Photo: Wikimedia Commons/Chris0696

Railcoop’s initial Lyon - Bordeaux service will use second-hand X72500 diesel railcars built in the late 1990s.

FRANCE: The Grand Est regional government has contributed €500 000 to open access operator Railcoop through its co-operative business model, becoming the latest institutional member to support the start-up.

Speaking to Railway Gazette International at the SIFER trade show in Lille on October 27, Railcoop Rolling Stock Consultant Selim Zitoumi said that Grand Est was just one of a number of municipalities and other public bodies which have signed up as shareholders in the venture, which is structured as a ‘community interest group’.

The members are split into five cohorts or collèges ranging from private individuals through to technical and financial backers and large public bodies; Railcoop had 9 142 shareholders in total by mid-September.

According to Zitoumi, a significant advantage of the co-operative model is that it enables complementary and even competing entities to join; a number of Opérateur de Proximité freight and logistics players have signed up, giving Railcoop access to a wider support network as it looks to launch its first commercial freight services in Occitanie on November 15.

Co-operatives using similar business models in the energy and micro-mobility sectors have also signed up.

2030 network planned

Industry insiders report that the company has also received technical support from Romanian passenger operator Regiotrans, which, like Railcoop, has taken on a fleet of former SNCF X72500 diesel railcars. These suffered reliability problems when used by the French incumbent, but their performance in Romania has reportedly been better following a series of overhauls and technical modifications.

Railcoop network plan for 2030

Railcoop’s network plan for 2030

Railcoop has acquired six of the DMUs for its initial passenger service between Lyon and Bordeaux via the Massif Central; having initially been scheduled to launch in June 2022, these trains are now expected to start running in December next year subject to paths being finalised with SNCF Réseau.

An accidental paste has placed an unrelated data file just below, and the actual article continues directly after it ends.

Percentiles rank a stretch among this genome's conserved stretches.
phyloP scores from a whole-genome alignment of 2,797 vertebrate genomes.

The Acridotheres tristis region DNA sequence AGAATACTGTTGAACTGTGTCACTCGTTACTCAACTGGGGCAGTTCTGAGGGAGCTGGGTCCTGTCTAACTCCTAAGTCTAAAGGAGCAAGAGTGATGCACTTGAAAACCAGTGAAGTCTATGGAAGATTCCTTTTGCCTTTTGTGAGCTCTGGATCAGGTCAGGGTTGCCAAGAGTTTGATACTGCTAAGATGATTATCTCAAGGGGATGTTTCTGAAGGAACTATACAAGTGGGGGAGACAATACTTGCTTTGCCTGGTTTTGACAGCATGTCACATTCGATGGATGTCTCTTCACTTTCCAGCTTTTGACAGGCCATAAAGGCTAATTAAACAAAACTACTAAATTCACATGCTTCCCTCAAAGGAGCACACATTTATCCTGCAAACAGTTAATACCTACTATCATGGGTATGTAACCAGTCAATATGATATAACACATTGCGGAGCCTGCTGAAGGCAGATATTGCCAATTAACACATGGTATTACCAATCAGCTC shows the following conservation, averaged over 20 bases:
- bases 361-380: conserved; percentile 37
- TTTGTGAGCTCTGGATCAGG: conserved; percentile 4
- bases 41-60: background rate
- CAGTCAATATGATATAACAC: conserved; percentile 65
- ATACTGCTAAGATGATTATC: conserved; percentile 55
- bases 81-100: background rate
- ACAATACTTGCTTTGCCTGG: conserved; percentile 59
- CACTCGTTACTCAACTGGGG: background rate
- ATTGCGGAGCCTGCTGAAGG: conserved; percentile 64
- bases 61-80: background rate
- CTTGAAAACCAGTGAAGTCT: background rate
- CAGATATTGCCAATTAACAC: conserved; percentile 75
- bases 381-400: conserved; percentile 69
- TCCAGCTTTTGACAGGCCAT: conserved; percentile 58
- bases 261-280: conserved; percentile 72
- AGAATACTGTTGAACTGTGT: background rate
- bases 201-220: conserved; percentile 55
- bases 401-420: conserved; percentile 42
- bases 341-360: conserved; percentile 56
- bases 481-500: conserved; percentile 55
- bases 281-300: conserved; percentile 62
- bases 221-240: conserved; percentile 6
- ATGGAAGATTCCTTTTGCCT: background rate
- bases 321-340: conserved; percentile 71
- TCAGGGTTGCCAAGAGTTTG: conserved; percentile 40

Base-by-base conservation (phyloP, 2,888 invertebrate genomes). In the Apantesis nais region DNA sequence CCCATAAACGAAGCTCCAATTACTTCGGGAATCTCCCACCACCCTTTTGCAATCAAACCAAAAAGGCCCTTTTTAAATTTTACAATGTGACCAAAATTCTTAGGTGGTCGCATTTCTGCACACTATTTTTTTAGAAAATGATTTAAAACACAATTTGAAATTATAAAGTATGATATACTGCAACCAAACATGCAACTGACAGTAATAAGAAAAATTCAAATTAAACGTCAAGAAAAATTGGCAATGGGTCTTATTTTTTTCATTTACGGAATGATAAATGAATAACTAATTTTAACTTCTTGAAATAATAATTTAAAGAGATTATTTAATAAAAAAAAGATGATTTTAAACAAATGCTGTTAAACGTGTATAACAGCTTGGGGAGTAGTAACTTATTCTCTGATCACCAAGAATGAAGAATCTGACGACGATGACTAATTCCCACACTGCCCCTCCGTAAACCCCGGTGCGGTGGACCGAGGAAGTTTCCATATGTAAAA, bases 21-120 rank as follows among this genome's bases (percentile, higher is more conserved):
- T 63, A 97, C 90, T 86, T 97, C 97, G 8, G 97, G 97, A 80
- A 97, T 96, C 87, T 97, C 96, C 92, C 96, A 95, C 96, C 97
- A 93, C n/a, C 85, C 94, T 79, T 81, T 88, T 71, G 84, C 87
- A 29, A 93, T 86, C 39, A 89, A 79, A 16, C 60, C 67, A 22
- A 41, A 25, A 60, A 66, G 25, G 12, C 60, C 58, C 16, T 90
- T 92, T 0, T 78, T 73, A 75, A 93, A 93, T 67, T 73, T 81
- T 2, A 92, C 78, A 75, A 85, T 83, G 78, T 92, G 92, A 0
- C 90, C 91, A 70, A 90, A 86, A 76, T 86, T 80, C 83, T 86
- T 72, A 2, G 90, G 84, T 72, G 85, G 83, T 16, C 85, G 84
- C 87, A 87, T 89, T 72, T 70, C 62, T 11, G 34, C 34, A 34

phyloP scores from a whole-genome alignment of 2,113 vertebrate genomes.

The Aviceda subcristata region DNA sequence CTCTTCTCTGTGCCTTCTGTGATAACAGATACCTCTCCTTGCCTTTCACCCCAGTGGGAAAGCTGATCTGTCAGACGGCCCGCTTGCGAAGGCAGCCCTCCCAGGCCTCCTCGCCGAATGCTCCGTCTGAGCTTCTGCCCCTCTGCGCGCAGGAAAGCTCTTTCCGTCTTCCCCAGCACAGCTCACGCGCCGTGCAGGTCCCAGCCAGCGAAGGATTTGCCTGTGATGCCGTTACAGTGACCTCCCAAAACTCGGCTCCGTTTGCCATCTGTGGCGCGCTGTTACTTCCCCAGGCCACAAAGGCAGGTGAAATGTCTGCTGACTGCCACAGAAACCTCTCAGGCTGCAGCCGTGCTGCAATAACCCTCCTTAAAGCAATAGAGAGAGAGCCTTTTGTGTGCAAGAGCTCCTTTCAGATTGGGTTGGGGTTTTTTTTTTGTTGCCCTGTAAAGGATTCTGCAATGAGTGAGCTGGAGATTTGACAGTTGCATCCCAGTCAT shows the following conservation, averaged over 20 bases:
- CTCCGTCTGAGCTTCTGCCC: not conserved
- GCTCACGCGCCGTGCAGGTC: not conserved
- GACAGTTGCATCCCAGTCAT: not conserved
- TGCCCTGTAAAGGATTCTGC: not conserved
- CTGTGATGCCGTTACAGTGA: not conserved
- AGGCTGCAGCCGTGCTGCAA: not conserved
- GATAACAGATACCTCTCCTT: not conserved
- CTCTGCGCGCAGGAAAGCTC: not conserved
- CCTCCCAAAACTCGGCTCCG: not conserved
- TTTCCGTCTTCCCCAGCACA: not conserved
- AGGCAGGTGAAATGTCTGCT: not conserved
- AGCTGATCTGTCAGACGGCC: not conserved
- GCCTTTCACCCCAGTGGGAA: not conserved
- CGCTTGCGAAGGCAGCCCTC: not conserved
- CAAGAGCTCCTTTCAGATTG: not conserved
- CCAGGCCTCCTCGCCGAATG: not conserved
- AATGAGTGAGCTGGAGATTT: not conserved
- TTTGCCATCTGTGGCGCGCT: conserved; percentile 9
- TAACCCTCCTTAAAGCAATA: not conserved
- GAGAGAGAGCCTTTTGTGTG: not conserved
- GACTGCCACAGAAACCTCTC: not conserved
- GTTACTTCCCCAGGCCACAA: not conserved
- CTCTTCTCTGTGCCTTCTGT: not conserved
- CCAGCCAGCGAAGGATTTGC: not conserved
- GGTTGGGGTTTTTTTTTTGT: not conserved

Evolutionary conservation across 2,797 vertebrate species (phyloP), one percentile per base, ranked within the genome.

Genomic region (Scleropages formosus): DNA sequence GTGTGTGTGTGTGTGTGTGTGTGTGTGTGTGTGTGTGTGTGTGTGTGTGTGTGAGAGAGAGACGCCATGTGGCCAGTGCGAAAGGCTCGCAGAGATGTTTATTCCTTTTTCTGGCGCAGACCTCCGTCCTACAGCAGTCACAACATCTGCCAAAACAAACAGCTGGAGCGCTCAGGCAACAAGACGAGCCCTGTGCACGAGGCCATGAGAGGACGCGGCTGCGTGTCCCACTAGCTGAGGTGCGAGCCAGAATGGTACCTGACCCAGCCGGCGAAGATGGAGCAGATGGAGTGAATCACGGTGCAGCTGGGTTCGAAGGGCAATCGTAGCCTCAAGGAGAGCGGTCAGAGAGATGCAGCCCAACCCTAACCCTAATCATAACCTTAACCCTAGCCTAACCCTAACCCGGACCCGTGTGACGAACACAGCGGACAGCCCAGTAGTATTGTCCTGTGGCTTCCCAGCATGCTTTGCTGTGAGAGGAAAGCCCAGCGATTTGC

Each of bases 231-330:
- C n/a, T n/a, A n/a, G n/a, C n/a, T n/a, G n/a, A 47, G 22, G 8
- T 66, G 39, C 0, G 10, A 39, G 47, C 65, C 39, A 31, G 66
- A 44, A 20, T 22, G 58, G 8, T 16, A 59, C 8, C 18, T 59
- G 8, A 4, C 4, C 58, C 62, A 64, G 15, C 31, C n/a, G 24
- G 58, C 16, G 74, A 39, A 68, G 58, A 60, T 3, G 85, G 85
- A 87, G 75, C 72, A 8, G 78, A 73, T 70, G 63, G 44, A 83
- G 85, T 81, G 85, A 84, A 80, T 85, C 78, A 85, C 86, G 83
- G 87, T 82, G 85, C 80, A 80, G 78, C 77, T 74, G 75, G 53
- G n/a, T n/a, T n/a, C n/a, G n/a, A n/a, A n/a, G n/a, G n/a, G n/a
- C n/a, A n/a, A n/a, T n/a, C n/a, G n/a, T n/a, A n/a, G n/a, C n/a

Looking further ahead, Zitoumi said Railcoop now has a firm vision for the routes it wishes to operate by 2030, and this would put pressure on the infrastructure manager to undertake the required renovations of what in many cases are lightly used or even abandoned secondary lines; he cited sections of the Lille – Rouen – Caen corridor near Serqueux as an example. He also suggested that the operator is developing a productive relationship with regulator ART to ensure non-discriminatory access to the network.

However, Railcoop remains committed to the open access model, he said, and would not be bidding for any regional passenger operating contracts tendered by the various local governments. The company still sees its principal market as point-to-point travel in provincial areas poorly served by public transport, plus those routes where car sharing and low cost buses have gained share.

Railcoop’s app and web sales channels will sell SNCF tickets to support through journeys, but to date SNCF Voyageurs has indicated it will not reciprocate through its platform.